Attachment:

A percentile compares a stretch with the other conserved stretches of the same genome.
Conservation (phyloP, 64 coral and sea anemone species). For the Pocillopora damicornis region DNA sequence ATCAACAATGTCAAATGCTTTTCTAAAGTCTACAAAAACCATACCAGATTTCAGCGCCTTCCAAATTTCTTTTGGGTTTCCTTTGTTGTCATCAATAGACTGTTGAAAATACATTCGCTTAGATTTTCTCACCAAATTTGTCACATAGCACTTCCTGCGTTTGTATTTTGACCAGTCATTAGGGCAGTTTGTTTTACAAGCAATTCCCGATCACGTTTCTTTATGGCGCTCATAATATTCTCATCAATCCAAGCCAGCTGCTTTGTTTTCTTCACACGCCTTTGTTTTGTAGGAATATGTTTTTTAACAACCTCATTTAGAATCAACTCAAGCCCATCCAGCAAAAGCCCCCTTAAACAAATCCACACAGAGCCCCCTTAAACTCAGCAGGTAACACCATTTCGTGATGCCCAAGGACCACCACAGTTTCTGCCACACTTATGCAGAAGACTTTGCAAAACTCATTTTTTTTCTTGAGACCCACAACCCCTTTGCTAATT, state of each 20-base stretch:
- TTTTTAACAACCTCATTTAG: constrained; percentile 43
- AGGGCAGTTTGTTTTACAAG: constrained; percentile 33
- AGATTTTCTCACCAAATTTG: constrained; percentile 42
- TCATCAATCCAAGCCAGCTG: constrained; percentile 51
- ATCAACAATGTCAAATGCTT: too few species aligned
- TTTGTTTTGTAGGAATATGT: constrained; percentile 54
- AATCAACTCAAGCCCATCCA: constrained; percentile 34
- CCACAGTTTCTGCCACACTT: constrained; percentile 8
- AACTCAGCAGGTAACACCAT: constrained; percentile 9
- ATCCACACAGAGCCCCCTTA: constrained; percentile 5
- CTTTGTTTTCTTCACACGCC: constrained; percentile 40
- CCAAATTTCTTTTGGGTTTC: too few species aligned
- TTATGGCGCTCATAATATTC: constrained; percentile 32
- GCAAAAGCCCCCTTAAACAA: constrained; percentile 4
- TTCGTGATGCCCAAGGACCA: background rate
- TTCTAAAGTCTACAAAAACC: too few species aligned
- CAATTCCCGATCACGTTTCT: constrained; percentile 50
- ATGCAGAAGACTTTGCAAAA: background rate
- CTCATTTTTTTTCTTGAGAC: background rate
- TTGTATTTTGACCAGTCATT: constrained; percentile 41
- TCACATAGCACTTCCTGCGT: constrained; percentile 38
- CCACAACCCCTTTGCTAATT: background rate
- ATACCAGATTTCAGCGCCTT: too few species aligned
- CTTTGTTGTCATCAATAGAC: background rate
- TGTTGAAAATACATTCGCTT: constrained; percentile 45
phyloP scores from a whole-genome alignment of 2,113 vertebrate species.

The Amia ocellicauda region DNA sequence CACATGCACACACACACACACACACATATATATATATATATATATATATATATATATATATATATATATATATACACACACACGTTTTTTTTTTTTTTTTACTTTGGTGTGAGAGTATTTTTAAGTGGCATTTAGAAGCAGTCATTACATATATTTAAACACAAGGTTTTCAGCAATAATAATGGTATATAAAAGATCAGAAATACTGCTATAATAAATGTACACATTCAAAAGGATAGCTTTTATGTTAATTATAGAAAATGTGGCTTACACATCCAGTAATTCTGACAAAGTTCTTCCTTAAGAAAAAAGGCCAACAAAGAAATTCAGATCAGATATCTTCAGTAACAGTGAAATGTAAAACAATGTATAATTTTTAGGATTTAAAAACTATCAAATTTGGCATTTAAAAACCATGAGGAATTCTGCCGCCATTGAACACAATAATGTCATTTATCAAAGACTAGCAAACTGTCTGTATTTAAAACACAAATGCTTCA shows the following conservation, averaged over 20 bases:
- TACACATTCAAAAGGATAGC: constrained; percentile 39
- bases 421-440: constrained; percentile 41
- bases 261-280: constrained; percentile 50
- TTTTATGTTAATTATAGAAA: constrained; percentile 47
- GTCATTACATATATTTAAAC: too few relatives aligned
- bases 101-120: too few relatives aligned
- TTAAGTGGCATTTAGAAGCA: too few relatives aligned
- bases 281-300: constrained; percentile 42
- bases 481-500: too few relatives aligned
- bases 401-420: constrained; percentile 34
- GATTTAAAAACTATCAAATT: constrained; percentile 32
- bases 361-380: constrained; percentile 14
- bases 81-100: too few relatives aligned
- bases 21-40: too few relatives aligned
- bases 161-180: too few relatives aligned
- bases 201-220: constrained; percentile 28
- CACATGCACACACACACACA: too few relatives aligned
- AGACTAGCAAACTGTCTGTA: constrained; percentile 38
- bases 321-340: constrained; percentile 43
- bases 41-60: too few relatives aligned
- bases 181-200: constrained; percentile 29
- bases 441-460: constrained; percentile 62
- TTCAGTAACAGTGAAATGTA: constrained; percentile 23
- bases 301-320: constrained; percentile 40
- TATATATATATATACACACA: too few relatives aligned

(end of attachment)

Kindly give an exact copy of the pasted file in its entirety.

A percentile compares a stretch with the other conserved stretches of the same genome.
Conservation (phyloP, 64 coral and sea anemone species). For the Pocillopora damicornis region DNA sequence ATCAACAATGTCAAATGCTTTTCTAAAGTCTACAAAAACCATACCAGATTTCAGCGCCTTCCAAATTTCTTTTGGGTTTCCTTTGTTGTCATCAATAGACTGTTGAAAATACATTCGCTTAGATTTTCTCACCAAATTTGTCACATAGCACTTCCTGCGTTTGTATTTTGACCAGTCATTAGGGCAGTTTGTTTTACAAGCAATTCCCGATCACGTTTCTTTATGGCGCTCATAATATTCTCATCAATCCAAGCCAGCTGCTTTGTTTTCTTCACACGCCTTTGTTTTGTAGGAATATGTTTTTTAACAACCTCATTTAGAATCAACTCAAGCCCATCCAGCAAAAGCCCCCTTAAACAAATCCACACAGAGCCCCCTTAAACTCAGCAGGTAACACCATTTCGTGATGCCCAAGGACCACCACAGTTTCTGCCACACTTATGCAGAAGACTTTGCAAAACTCATTTTTTTTCTTGAGACCCACAACCCCTTTGCTAATT, state of each 20-base stretch:
- TTTTTAACAACCTCATTTAG: constrained; percentile 43
- AGGGCAGTTTGTTTTACAAG: constrained; percentile 33
- AGATTTTCTCACCAAATTTG: constrained; percentile 42
- TCATCAATCCAAGCCAGCTG: constrained; percentile 51
- ATCAACAATGTCAAATGCTT: too few species aligned
- TTTGTTTTGTAGGAATATGT: constrained; percentile 54
- AATCAACTCAAGCCCATCCA: constrained; percentile 34
- CCACAGTTTCTGCCACACTT: constrained; percentile 8
- AACTCAGCAGGTAACACCAT: constrained; percentile 9
- ATCCACACAGAGCCCCCTTA: constrained; percentile 5
- CTTTGTTTTCTTCACACGCC: constrained; percentile 40
- CCAAATTTCTTTTGGGTTTC: too few species aligned
- TTATGGCGCTCATAATATTC: constrained; percentile 32
- GCAAAAGCCCCCTTAAACAA: constrained; percentile 4
- TTCGTGATGCCCAAGGACCA: background rate
- TTCTAAAGTCTACAAAAACC: too few species aligned
- CAATTCCCGATCACGTTTCT: constrained; percentile 50
- ATGCAGAAGACTTTGCAAAA: background rate
- CTCATTTTTTTTCTTGAGAC: background rate
- TTGTATTTTGACCAGTCATT: constrained; percentile 41
- TCACATAGCACTTCCTGCGT: constrained; percentile 38
- CCACAACCCCTTTGCTAATT: background rate
- ATACCAGATTTCAGCGCCTT: too few species aligned
- CTTTGTTGTCATCAATAGAC: background rate
- TGTTGAAAATACATTCGCTT: constrained; percentile 45
phyloP scores from a whole-genome alignment of 2,113 vertebrate species.

The Amia ocellicauda region DNA sequence CACATGCACACACACACACACACACATATATATATATATATATATATATATATATATATATATATATATATATACACACACACGTTTTTTTTTTTTTTTTACTTTGGTGTGAGAGTATTTTTAAGTGGCATTTAGAAGCAGTCATTACATATATTTAAACACAAGGTTTTCAGCAATAATAATGGTATATAAAAGATCAGAAATACTGCTATAATAAATGTACACATTCAAAAGGATAGCTTTTATGTTAATTATAGAAAATGTGGCTTACACATCCAGTAATTCTGACAAAGTTCTTCCTTAAGAAAAAAGGCCAACAAAGAAATTCAGATCAGATATCTTCAGTAACAGTGAAATGTAAAACAATGTATAATTTTTAGGATTTAAAAACTATCAAATTTGGCATTTAAAAACCATGAGGAATTCTGCCGCCATTGAACACAATAATGTCATTTATCAAAGACTAGCAAACTGTCTGTATTTAAAACACAAATGCTTCA shows the following conservation, averaged over 20 bases:
- TACACATTCAAAAGGATAGC: constrained; percentile 39
- bases 421-440: constrained; percentile 41
- bases 261-280: constrained; percentile 50
- TTTTATGTTAATTATAGAAA: constrained; percentile 47
- GTCATTACATATATTTAAAC: too few relatives aligned
- bases 101-120: too few relatives aligned
- TTAAGTGGCATTTAGAAGCA: too few relatives aligned
- bases 281-300: constrained; percentile 42
- bases 481-500: too few relatives aligned
- bases 401-420: constrained; percentile 34
- GATTTAAAAACTATCAAATT: constrained; percentile 32
- bases 361-380: constrained; percentile 14
- bases 81-100: too few relatives aligned
- bases 21-40: too few relatives aligned
- bases 161-180: too few relatives aligned
- bases 201-220: constrained; percentile 28
- CACATGCACACACACACACA: too few relatives aligned
- AGACTAGCAAACTGTCTGTA: constrained; percentile 38
- bases 321-340: constrained; percentile 43
- bases 41-60: too few relatives aligned
- bases 181-200: constrained; percentile 29
- bases 441-460: constrained; percentile 62
- TTCAGTAACAGTGAAATGTA: constrained; percentile 23
- bases 301-320: constrained; percentile 40
- TATATATATATATACACACA: too few relatives aligned